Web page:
Saturday evening, I had the pleasure of getting to know Tennessee Williams -- not the real Tennessee Williams, of course, but the man as interpreted by actor/writer William Shuman, who presented his insightful solo show "En Avant! An Evening With Tennessee Williams" at Baruch College this weekend.
Dressed in a white suit and blue shirt, Shuman led the audience through this remarkable playwright -- not unlike a grandfather reminiscing about his past to his grandkids. The simple yet effective set helped to create this casual atmosphere: Shuman often held forth from a big, wicker chair in the middle of the stage, occasionally pouring himself a drink from a nearby table; papers and an old typewriter idled on another table to his right.
Shuman, who also wrote the play, has clearly done his research -- but even if he'd made everything up, I would have believed it: his acting is genius, every syllable and gesture delivered convincingly. Shuman focuses especially on Williams' struggle as a writer; we learn, for example, that his father often put him down for his chosen career path. Knowing that the writer pushed past this negativity to become one of America's most significant playwrights made the play feel inspirational.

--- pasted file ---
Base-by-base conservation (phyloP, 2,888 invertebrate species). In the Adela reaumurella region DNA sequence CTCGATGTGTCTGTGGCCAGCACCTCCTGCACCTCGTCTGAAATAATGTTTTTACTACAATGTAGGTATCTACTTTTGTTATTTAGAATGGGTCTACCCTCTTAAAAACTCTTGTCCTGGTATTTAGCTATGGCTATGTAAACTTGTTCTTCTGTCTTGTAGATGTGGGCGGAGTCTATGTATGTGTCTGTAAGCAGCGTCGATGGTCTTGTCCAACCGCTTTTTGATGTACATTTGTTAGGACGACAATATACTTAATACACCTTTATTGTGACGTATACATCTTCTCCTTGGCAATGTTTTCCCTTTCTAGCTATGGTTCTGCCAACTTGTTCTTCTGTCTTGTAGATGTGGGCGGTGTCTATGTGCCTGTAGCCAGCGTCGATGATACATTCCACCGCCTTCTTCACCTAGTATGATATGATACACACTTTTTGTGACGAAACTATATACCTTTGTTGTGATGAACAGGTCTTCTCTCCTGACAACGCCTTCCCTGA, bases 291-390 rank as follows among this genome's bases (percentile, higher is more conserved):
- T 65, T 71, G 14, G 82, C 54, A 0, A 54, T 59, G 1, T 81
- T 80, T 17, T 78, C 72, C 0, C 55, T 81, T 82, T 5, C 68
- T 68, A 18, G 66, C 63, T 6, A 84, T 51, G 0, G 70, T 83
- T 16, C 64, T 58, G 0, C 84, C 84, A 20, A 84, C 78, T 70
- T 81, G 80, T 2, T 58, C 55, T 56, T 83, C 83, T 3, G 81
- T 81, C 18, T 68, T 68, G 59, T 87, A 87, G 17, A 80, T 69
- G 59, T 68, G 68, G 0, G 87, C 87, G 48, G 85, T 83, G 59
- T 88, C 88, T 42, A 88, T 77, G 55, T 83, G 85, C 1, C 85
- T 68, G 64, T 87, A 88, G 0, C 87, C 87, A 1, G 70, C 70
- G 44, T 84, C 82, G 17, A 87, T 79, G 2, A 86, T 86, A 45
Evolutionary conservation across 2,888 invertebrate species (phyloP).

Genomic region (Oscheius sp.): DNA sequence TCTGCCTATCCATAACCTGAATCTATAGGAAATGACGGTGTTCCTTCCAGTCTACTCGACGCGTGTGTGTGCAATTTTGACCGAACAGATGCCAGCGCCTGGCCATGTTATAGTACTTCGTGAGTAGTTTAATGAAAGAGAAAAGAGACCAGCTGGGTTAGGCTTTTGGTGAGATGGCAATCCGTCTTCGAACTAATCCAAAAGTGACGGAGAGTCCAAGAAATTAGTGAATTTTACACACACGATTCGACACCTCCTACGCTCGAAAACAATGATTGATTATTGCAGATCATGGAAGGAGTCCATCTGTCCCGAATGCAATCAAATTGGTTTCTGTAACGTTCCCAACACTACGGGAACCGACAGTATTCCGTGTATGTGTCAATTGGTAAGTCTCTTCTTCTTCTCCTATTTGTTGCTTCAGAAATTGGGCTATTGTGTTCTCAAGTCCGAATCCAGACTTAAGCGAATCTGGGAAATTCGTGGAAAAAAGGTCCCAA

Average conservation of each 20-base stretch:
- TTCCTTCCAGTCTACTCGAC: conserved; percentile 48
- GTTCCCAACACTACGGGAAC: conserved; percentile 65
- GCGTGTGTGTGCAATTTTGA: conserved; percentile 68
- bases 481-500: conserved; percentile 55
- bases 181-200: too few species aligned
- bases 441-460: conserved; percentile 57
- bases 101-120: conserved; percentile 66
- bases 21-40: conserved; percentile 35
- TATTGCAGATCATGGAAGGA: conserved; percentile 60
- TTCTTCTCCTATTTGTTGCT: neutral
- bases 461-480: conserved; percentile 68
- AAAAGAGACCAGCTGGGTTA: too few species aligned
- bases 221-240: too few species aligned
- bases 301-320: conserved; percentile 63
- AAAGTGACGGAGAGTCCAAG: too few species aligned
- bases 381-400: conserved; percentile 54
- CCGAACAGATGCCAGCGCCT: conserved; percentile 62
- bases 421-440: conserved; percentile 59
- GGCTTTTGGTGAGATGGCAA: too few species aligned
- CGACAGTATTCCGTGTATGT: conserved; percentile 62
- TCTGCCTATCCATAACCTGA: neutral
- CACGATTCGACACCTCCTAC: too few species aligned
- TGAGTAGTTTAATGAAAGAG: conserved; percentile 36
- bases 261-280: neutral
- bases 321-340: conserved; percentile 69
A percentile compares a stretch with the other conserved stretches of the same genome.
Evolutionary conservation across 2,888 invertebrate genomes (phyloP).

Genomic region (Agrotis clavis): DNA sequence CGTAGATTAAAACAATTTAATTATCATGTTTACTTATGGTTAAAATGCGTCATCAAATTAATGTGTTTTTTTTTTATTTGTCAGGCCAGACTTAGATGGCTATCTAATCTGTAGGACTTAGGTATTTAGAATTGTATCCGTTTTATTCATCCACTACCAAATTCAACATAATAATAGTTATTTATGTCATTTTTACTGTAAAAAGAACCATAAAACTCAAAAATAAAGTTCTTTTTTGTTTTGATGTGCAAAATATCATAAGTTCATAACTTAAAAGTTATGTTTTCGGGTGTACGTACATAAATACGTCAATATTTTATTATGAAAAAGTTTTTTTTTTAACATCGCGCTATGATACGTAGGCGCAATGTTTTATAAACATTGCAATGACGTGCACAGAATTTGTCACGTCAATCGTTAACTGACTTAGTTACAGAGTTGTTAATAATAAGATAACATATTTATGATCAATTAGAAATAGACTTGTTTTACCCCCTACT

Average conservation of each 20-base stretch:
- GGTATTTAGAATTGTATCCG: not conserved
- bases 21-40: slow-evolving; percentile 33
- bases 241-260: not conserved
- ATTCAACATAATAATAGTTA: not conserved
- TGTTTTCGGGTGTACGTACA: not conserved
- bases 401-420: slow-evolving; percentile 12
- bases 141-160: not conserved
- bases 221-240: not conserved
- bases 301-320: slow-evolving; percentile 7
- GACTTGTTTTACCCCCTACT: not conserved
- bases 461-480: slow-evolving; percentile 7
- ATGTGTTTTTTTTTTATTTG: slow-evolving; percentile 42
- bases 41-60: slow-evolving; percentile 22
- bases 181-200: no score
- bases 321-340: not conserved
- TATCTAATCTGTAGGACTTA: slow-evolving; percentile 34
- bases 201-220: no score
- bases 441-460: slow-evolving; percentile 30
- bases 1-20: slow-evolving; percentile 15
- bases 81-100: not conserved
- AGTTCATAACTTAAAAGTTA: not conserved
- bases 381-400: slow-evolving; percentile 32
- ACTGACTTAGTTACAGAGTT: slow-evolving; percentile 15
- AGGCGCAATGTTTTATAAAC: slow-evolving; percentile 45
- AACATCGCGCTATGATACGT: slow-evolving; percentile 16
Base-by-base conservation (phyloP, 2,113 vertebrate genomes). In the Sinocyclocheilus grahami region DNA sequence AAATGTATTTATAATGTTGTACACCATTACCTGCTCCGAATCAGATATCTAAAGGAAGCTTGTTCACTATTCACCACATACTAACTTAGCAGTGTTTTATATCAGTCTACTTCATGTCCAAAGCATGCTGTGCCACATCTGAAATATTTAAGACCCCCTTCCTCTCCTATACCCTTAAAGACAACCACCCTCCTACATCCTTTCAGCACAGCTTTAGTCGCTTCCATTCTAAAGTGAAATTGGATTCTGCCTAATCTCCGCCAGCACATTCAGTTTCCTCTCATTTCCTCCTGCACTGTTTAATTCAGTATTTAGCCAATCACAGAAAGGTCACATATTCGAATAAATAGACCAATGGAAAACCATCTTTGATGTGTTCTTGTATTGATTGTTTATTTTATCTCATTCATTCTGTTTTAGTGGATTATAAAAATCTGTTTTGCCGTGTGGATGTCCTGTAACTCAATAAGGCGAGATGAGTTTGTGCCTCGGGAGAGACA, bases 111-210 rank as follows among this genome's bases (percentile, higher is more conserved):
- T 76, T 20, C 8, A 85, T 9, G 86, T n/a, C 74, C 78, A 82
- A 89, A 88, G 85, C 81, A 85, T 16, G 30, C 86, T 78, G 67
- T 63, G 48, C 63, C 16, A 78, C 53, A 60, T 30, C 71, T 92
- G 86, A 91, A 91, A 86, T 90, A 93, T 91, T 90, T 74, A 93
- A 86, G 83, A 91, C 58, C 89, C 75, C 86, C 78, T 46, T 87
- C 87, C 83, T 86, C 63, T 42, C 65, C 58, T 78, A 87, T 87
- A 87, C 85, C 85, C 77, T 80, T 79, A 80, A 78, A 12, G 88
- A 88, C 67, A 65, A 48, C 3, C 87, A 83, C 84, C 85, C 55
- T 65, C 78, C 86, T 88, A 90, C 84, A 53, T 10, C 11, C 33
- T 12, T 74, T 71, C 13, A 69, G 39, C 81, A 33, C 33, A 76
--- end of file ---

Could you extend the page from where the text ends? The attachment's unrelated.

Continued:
While most of us know Williams' plays, few know as much about the man himself. You would be doing yourself a favor to see this one-man show if you get the chance.